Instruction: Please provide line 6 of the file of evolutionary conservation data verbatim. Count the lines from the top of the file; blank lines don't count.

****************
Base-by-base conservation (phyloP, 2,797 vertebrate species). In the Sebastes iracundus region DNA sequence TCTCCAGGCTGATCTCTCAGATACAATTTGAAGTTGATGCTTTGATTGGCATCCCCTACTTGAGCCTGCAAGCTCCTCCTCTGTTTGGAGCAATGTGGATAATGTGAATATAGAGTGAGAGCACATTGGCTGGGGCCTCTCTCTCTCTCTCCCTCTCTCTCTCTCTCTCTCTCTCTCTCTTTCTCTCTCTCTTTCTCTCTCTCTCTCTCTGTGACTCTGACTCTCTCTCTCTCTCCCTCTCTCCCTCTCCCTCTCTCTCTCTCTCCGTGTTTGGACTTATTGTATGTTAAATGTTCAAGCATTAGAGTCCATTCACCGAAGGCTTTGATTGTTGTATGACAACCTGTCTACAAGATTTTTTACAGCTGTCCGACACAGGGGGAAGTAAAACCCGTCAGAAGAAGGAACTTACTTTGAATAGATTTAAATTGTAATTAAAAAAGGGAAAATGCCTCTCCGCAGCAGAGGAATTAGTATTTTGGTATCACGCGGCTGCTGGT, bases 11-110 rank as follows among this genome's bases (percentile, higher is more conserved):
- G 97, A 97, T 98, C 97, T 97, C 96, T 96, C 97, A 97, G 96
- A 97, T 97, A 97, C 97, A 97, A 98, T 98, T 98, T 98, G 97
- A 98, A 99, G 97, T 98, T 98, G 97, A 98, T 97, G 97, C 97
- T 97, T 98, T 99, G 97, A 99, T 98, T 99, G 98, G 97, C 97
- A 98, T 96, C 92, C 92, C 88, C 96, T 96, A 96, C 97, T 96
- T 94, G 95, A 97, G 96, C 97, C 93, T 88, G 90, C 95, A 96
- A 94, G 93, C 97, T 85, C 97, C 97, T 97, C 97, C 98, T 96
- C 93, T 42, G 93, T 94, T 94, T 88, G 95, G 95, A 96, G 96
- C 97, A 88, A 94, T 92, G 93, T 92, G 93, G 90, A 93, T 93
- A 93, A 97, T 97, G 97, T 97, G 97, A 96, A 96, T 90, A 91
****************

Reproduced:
- A 98, T 96, C 92, C 92, C 88, C 96, T 96, A 96, C 97, T 96